Now things began to get much more complicated, and the browsers kept up or even led the lay with the ability to read anything the code writers could write. Most people went to programs which coded a text page automatically, later page-writers could even accept pictures and lay out fancy formatted text, so most people abandoned the effort of coding by hand. Of course with the automatic coders they couldn't go back and edit or change parts of the text, but that was part of the deal. Some pages came up with colors in the background, a few tried black on red or blue which psychologists know to be the least readable combination. I kept with black on white for two reasons, one being sheer readability and the other the long tradition of book printing since the elegant little Aldine editions of l510. If this webpage looks straight and gaunt, it is by design. I want my writing to look as book-like as possible, so it will have the same clean appearance ten or more years from now. I chose the font I want with a few substitutions, I decide on the length of a readable line, and I have been able to place my text in the middle of a white monitor page.

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As monitors became larger, twenty and later even seventeen inches, text which went with a page set up for maximum screen width became impossible to read. Who ever saw a book with twelve inch line widths? So I set up my spacing to approximate what a well printed book page will look like and I find people write to my approving my neatly formatted appearance. In a world where everything seems to be changing as a matter of keeping up with the new styles, there is something reassuring to be said for a traditional page.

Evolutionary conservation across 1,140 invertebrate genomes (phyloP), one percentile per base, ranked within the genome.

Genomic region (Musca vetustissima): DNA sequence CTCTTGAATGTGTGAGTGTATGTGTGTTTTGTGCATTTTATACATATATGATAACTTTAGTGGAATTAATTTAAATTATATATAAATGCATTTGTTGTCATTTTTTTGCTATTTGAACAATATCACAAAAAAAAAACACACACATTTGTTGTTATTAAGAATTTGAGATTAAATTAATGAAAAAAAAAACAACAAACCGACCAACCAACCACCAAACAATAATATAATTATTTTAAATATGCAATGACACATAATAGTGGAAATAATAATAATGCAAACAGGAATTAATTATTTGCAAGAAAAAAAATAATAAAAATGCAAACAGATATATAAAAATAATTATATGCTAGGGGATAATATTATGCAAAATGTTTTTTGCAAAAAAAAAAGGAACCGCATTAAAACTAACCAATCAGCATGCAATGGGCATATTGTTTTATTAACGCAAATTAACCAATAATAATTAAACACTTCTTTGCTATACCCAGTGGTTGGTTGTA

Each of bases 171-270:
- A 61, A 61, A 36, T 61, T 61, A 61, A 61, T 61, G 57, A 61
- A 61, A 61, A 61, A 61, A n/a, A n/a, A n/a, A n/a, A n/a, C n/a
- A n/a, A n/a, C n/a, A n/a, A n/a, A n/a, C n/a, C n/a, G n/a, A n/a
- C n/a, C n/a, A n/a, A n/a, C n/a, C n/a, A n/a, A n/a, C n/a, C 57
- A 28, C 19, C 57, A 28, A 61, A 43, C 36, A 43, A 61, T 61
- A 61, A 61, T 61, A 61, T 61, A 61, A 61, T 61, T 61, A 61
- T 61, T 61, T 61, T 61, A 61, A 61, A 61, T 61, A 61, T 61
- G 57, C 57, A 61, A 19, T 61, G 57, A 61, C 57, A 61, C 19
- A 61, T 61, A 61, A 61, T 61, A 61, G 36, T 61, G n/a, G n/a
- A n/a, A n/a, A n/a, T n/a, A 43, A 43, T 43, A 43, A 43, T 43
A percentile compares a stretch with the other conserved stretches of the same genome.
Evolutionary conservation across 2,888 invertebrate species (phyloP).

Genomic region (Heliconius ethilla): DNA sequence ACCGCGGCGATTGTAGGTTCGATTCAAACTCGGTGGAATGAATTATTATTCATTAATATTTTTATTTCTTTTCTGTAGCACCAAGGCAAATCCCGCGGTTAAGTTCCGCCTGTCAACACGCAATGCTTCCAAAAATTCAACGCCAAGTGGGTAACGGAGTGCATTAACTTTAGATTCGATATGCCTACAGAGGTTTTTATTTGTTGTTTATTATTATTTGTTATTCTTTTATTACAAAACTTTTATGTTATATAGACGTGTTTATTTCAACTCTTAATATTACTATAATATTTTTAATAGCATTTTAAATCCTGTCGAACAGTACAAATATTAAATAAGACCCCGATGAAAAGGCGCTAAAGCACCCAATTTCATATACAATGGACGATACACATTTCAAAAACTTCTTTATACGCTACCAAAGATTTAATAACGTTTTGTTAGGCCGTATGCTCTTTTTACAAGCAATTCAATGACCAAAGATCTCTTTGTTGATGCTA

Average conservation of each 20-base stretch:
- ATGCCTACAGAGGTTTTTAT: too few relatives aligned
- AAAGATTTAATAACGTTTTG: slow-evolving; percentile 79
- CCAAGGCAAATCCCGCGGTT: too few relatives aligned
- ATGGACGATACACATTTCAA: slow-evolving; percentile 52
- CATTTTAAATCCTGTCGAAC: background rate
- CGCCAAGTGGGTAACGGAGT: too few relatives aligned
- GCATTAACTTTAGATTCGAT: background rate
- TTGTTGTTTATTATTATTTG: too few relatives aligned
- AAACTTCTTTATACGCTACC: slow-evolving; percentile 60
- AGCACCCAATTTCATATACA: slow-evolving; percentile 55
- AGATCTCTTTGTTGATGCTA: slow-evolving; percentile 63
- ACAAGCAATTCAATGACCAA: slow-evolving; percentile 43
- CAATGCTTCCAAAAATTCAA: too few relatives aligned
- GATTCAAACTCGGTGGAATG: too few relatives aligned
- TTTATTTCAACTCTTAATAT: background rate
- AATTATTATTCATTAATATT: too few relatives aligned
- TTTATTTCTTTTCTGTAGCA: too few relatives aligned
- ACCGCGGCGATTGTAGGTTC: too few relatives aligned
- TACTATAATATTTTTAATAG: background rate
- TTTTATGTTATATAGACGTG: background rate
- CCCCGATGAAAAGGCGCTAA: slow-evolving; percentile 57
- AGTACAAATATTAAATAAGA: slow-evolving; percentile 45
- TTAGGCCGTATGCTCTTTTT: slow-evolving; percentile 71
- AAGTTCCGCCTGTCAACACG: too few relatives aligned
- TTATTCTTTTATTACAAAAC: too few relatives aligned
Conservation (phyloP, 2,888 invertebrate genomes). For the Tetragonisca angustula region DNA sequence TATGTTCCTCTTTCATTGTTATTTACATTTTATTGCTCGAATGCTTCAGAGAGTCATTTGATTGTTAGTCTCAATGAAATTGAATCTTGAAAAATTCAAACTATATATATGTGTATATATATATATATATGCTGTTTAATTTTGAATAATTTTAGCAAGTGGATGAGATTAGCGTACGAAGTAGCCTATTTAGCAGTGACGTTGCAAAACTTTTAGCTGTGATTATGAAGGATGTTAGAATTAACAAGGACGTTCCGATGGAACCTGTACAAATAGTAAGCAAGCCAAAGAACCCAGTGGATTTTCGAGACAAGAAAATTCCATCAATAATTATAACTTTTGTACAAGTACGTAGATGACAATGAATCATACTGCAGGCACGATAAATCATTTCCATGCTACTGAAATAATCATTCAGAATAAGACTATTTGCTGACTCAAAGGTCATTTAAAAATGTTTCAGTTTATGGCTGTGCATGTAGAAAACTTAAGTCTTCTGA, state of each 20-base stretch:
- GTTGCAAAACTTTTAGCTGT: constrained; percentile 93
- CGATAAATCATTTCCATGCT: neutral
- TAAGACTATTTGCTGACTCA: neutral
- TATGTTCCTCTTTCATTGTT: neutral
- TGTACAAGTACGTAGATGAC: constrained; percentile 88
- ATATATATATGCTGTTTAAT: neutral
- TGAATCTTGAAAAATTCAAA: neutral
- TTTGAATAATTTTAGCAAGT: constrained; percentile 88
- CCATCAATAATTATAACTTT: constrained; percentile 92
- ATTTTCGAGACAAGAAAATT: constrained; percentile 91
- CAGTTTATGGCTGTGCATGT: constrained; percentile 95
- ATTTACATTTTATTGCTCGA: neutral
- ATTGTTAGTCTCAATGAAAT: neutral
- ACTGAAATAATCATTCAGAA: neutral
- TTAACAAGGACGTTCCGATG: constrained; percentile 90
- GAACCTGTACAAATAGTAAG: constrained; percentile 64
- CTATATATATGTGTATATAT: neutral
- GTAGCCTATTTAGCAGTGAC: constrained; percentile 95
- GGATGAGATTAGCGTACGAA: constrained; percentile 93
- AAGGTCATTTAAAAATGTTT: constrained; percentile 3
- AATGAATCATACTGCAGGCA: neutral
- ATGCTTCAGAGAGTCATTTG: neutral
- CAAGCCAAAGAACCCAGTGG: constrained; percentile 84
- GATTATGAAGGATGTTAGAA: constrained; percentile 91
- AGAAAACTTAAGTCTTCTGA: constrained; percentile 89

In the fall of 1999 I started experimenting using my standard-formatted page for a daily or weekly commentary on politics, art, my life or anything that seemed interesting. The new page started with the first day of the year 2000 and ran to a hundred pages quickly. I had no name for this new venture, but when the BLOGs started appearing as a ready-made format in that same year, I saw that this was exactly what I had already been doing. Privately I take satisfaction in saying that I created the bog, but with no idea what a monster it would become, overflowing space and bandwidth and often reason itself. But nothing stays the same, by 2006 the blog evolved into "youTUBE" with pictures and movie scripts, and who knows what comes next? I like the idea of progress and going forward, but a lot of the new e-Rage is little more than playing with new toys, tinkering for the sake of using your computer and your camera and your serve. But why not, this is America, we are the home of congenital tinkerers from way back. For us ew is good and we hate the old!